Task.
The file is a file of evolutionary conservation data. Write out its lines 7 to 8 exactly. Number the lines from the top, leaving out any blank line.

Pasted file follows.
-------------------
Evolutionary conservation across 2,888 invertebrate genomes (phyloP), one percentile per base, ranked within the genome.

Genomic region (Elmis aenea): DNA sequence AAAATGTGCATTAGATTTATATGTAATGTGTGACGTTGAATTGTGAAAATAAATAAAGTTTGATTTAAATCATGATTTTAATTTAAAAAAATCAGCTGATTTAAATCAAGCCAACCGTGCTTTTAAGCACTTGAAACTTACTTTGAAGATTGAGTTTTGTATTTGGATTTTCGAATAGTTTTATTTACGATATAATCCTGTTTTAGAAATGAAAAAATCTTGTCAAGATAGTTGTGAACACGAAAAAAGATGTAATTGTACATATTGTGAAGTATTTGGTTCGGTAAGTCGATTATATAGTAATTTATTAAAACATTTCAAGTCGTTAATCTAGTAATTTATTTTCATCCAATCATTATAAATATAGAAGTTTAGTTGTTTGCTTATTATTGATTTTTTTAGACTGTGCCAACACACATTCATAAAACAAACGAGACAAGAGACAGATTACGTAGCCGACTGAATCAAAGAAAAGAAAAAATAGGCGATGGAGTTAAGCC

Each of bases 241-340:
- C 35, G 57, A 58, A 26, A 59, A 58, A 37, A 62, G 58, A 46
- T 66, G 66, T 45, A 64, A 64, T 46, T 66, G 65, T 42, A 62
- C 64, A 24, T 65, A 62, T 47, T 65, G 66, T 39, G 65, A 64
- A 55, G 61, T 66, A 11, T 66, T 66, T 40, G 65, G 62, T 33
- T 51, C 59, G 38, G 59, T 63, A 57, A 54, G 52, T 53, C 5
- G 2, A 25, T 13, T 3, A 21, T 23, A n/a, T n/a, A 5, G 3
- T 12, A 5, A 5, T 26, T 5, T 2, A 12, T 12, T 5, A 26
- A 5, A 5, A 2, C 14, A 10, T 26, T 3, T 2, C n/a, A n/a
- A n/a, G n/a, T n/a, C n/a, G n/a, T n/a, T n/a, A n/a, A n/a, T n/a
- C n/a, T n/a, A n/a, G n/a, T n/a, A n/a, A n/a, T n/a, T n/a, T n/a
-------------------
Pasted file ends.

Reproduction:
- A 55, G 61, T 66, A 11, T 66, T 66, T 40, G 65, G 62, T 33
- T 51, C 59, G 38, G 59, T 63, A 57, A 54, G 52, T 53, C 5